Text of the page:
Though philanthropic flows are relatively modest compared to official development assistance (ODA), their contribution is substantial in certain sectors, according to a new OECD report. For the first time, Private Philanthropy for Development uses global, comparable data to analyse how private foundations are supporting development.
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This National Youth Survey of the Republic of Moldova was commissioned by the OECD to support the Ministry of Youth and Sports of the Republic of Moldova. The Republic of Moldova one of the participating countries in the Youth Inclusion Project implemented by the OECD Development Centre and co-financed by the European Union. The survey and its report as conducted by the Center of Sociological Investigations and Marketing ”CBS-AXA”.
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The Youth Well-Being Policy Review of Jordan presents a snapshot of the situation of young people in Jordan with a special focus on youth’s labour market situation and civic engagement. In this launch the OECD will present the main findings, conclusions and recommendations of the review and brings together stakeholders to foster the exchange on topics relevant to youth well-being.
The Emerging Markets Network (EMnet) was established in 2007 by the OECD Development Centre as a platform of analysis, dialogue and experience sharing between multinationals of OECD countries and their emerging-world counterparts.
Economic development is not a linear process. Emulating the success of predecessors has always been a characteristic of successful catching up cases. However, learning from others is not enough for countries to develop and transition to higher income economies. The capacity to innovate, to take original development paths and to learn from the mistakes of early industrialisers are also key determinants of catching up.
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The study provides a rigorous analysis of the social inclusion and well-being of young Cambodians using the latest available data and a multidimensional approach. Based on the results of the analysis, the report proposes a series of recommendations for the development of public policies in favor of youth.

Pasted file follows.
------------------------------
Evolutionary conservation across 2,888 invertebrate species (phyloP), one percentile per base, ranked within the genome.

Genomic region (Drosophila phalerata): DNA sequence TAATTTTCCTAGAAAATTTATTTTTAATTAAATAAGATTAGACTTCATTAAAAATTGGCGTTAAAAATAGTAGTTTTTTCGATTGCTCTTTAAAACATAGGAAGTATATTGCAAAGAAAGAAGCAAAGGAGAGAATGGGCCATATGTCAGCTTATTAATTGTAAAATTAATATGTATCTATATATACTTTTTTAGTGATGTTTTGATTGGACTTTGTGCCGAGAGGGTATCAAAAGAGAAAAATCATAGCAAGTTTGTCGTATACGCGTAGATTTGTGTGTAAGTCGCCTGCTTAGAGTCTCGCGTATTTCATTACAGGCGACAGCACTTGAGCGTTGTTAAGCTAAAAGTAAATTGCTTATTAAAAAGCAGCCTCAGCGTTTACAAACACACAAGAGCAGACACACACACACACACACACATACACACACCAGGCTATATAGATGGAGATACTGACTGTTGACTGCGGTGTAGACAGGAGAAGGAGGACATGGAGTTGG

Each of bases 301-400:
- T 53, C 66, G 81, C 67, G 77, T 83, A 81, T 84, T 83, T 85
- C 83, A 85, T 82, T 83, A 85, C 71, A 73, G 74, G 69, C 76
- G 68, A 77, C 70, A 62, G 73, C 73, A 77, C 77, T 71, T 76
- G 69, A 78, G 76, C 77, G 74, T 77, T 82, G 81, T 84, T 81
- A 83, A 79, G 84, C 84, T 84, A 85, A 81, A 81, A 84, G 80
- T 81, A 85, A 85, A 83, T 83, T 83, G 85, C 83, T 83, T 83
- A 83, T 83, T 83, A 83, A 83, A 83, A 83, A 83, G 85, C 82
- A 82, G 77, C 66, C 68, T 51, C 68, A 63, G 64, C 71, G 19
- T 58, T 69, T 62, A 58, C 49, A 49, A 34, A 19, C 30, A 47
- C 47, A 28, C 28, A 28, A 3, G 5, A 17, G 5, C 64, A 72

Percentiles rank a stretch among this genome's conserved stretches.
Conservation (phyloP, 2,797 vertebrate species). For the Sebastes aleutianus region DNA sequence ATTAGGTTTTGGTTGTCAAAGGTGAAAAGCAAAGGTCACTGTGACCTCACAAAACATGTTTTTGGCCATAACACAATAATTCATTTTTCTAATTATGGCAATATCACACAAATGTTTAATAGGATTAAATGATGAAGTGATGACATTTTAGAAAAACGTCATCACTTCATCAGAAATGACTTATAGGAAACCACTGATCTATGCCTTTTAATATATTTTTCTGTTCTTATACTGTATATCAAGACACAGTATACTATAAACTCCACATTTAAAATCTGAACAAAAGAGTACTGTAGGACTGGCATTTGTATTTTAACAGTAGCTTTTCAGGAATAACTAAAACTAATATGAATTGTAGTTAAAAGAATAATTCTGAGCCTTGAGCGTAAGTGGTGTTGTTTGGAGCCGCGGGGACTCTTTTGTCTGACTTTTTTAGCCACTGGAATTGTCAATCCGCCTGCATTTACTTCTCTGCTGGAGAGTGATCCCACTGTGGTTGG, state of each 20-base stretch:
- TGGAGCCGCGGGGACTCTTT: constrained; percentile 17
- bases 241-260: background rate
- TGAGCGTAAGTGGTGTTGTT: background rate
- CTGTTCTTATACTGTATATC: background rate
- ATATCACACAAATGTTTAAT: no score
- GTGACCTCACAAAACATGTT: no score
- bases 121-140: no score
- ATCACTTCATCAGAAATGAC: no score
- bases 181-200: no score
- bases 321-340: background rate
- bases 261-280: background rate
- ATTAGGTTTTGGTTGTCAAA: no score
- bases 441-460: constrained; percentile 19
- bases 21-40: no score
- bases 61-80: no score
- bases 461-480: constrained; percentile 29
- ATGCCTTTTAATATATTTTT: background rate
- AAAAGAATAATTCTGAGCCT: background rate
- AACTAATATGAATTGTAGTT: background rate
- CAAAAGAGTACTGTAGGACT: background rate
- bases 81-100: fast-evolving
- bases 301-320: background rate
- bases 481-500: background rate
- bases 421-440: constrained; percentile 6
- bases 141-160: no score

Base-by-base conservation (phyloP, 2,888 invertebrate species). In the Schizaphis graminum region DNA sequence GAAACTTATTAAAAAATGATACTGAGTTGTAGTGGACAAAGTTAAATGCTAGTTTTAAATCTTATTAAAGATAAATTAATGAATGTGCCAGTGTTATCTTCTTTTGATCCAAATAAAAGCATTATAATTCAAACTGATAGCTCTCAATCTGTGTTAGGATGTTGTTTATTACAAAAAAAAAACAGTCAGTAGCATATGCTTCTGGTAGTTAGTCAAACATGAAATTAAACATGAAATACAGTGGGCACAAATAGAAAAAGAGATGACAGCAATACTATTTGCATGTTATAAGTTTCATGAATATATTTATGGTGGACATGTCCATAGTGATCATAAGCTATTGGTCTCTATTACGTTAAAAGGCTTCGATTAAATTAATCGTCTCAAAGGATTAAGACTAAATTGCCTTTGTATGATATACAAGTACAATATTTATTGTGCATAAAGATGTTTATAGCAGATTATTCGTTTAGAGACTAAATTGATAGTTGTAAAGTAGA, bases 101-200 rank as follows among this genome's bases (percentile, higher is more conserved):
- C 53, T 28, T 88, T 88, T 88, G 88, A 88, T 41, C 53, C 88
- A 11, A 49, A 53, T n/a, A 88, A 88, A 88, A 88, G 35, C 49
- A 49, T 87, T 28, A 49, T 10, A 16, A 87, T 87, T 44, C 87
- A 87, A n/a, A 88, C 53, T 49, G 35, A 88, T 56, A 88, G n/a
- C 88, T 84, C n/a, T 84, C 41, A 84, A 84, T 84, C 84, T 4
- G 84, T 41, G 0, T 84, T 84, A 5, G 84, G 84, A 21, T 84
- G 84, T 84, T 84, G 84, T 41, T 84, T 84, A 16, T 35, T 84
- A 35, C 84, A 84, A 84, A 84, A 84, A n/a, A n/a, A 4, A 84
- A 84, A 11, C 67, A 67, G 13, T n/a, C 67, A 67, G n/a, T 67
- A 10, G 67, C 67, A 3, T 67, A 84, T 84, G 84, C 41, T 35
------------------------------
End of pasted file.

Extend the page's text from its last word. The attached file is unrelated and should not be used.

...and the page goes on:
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This are the assessment and recommendations of the youth policy review of Jordan. The study provides a rigorous analysis of the social inclusion and well-being of young Jordanians using the latest available data and a multidimensional approach. Based on the results of the analysis, the report proposes a series of recommendations for the development of public policies in favor of youth.
With close to 70% of the population being below age 30, the Hashemite Kingdom of Jordan is a very youthful country. With such a large young population, investing in young people is not just a matter of rights; it is also a matter of smart social and economic development, according to the OECD Development Centre’s Youth Well-Being Policy Review in Jordan.
The contemporary ways a city functions and processes very much reflect the ways a city is perceived, used and transformed by those who live in it. The city making process – or looking and acting from inside the city – is at the heart of an urban ecosystem. It is also at the core of a presentation by Ezio Manzini.
The meeting will bring together high-level policy makers from the project’s partner countries, representatives from OECD countries, international organisations and experts on youth, youth organisations, donors and the private sector to exchange good practices and lessons learnt in implementing youth policies and programmes and to identify innovative approaches.